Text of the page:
You're not addicted to your smartphone. You're addicted to socializing | Corridor of learning | Scoop.it
New research suggests we might be glued to smartphones because of our evolutionary need to socialize.
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Digital Education Policies in Europe and Beyond: Key Design Principles for More Effective Policies

Digital Education Policies in Europe and Beyond: Key Design Principles for More Effective Policies | Corridor of learning | Scoop.it

This report offers policy-makers in digital education evidence on how, at the national or regional level, policies can be designed and implemented to foster digital-age learning. The presented findings are the result of a mixed methodological design comprising four parts: desk-research on digital education policy, the identification of national and regional policies worldwide, six in-depth case studies, and an expert workshop. 

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Has the meaning of “blog post” changed? – The Curious Creative

Has the meaning of “blog post” changed? – The Curious Creative | Corridor of learning | Scoop.it
Naturally these types of intense periods of blogging attract some discussion about the relevance of the blogging format. As well as the habit forming / repelling nature of writing every day for 28 days.

I enjoyed hearing from Aaron Davis as he shared some ideas about this in his post Sustainable Blogging. It is also good to read through the comments from Kathleen Morris and Bill Ferriter as they contribute some further thoughts.
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Flipped Classroom Research: From “Black Box” to “White Box” Evaluation

Flipped Classroom Research: From “Black Box” to “White Box” Evaluation | Corridor of learning | Scoop.it
The flipped (or inverted) classroom model has gained increasing interest among university teachers in recent years. In the flipped classroom approach, students are encouraged to watch short video lectures as preparation for class, and classroom time is dedicated to more active forms of learning. In this editorial, we provide a thumbnail sketch of the origins and concept of the flipped classroom followed by a summary of the contributions to this special issue, which highlight the importance of considering a range of individual as well as contextual factors when implementing and evaluating the flipped classroom approach. Based on this observation, we propose and briefly discuss realist evaluation as a promising approach to evaluating educational interventions and for advancing our theoretical understanding of the flipped classroom. We argue that realist evaluation provides an analytical framework for posing the next generation of questions about the flipped classroom and we encourage scholars to address the questions: “How or why does the flipped classroom work, for whom, and in what circumstances?”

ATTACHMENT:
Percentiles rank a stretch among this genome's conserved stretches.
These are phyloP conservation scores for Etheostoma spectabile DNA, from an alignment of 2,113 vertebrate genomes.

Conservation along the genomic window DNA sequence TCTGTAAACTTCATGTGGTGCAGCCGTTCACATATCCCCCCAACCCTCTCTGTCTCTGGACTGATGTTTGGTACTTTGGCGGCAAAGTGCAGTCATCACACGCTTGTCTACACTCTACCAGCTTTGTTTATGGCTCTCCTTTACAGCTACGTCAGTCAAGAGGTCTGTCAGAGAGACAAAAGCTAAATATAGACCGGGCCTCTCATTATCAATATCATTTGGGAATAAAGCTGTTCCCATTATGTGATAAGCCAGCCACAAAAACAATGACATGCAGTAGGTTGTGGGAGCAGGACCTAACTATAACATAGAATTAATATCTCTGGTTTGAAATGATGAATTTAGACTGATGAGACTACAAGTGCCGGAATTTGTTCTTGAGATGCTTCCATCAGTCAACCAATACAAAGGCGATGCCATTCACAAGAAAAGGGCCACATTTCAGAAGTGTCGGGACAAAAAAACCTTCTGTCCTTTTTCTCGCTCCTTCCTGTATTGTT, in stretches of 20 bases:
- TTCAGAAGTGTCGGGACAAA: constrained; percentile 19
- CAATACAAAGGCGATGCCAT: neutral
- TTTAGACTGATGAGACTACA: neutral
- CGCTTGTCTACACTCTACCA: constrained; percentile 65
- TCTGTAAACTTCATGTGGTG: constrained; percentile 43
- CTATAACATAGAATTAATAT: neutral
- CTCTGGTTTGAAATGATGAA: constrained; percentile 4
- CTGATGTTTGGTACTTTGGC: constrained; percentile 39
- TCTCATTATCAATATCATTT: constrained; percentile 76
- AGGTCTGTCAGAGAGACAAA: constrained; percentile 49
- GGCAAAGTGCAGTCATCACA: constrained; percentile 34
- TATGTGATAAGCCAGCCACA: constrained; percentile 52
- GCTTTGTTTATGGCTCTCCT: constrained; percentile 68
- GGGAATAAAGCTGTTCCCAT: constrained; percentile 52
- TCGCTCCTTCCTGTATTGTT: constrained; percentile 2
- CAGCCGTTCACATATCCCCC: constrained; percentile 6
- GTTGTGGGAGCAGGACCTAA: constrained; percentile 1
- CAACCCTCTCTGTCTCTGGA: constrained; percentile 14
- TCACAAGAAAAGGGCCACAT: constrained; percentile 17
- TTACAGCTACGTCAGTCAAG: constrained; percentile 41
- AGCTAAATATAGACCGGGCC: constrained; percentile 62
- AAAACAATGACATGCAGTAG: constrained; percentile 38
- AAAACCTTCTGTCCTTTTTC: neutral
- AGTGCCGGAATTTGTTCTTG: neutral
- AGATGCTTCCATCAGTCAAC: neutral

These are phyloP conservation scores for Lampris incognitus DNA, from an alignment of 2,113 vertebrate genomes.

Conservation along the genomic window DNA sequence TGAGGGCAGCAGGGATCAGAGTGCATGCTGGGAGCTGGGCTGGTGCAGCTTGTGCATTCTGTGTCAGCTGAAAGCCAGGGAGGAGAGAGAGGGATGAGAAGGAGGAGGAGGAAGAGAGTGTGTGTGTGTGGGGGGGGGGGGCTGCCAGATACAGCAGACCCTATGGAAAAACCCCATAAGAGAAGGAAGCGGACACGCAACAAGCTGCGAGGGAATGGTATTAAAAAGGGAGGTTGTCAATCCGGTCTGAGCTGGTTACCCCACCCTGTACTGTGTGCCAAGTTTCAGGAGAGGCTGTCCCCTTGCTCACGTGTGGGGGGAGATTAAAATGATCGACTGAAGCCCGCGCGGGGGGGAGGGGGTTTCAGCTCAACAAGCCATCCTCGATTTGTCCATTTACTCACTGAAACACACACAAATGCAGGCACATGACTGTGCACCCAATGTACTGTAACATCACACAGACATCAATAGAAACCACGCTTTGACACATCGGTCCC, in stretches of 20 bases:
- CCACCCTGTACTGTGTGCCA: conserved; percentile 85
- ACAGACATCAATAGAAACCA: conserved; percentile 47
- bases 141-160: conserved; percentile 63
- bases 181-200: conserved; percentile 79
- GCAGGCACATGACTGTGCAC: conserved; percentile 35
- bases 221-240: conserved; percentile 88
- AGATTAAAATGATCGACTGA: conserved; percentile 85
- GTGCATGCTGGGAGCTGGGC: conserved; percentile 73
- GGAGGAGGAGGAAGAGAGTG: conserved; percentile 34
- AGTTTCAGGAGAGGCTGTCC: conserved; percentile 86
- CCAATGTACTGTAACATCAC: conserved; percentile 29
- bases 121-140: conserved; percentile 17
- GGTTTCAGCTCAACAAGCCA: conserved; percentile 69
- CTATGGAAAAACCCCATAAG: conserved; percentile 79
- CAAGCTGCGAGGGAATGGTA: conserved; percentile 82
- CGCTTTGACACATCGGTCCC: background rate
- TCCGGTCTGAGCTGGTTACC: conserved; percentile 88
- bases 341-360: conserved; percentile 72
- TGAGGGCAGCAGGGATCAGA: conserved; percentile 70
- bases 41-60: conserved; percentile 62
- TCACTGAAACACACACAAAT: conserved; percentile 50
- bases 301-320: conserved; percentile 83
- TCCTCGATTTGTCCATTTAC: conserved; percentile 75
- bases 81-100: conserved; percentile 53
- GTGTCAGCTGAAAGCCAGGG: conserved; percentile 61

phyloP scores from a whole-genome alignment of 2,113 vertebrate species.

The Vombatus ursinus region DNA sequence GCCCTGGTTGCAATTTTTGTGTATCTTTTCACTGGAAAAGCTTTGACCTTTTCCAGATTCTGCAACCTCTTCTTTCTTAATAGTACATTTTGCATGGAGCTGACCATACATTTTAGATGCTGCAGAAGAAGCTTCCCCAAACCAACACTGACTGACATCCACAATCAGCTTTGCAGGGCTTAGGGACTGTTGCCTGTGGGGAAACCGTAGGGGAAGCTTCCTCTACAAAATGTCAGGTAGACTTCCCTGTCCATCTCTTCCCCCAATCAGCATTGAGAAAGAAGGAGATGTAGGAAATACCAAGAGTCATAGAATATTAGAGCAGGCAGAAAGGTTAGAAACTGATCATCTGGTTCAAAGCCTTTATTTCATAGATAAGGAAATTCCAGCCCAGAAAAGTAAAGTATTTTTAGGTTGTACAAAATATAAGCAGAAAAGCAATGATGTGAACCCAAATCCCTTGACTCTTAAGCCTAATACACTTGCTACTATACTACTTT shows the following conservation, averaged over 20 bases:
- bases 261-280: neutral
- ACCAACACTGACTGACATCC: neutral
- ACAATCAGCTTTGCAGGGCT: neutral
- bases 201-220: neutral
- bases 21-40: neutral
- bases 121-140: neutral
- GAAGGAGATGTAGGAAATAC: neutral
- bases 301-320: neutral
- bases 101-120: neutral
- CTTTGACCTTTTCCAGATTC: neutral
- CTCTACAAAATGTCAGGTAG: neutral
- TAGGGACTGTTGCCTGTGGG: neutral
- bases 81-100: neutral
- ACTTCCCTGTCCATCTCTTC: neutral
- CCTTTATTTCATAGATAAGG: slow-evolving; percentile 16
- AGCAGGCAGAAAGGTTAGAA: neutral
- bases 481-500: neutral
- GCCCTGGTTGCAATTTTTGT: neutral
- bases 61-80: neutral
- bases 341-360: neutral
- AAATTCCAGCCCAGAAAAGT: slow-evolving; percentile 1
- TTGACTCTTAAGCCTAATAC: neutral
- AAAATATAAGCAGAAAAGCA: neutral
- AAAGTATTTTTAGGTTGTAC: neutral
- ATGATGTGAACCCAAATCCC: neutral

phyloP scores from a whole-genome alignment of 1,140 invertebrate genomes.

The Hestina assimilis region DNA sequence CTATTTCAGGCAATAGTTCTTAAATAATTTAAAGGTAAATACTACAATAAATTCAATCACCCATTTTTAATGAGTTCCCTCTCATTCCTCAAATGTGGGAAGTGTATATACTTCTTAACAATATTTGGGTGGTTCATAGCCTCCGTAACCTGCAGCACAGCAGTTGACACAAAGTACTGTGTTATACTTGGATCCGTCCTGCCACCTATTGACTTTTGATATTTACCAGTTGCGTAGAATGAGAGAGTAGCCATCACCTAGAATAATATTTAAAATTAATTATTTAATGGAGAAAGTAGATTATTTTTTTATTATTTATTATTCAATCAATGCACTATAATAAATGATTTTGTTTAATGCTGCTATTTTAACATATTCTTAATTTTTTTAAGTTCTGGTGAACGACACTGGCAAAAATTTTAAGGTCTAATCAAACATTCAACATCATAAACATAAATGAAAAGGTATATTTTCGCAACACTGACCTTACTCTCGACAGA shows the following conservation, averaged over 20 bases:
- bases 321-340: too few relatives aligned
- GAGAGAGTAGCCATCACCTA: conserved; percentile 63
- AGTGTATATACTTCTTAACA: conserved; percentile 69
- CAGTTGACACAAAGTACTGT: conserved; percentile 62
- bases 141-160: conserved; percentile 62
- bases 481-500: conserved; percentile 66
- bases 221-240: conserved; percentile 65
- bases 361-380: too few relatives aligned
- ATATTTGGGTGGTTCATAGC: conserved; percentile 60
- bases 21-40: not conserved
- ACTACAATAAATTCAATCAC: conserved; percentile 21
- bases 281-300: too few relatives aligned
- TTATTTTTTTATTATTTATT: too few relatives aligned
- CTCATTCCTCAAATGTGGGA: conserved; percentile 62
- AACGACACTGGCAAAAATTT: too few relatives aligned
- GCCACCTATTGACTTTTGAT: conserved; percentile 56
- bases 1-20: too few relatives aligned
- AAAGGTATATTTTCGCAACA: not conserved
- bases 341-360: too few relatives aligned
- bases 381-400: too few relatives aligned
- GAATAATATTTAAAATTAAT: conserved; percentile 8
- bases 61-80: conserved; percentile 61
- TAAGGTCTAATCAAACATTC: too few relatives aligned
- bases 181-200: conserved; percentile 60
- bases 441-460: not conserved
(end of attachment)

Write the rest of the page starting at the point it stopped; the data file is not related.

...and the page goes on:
Via Ana Cristina Pratas
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Why An LMS Is Not A Community - Teaching Academia

Why An LMS Is Not A Community - Teaching Academia | Corridor of learning | Scoop.it
One of the biggest struggles I often face is how to have sustained, high-quality discussions in an online context. I know I am not alone here. Now, I know I can force the issue with students. I could require them to post X number of times in a given week, or I could require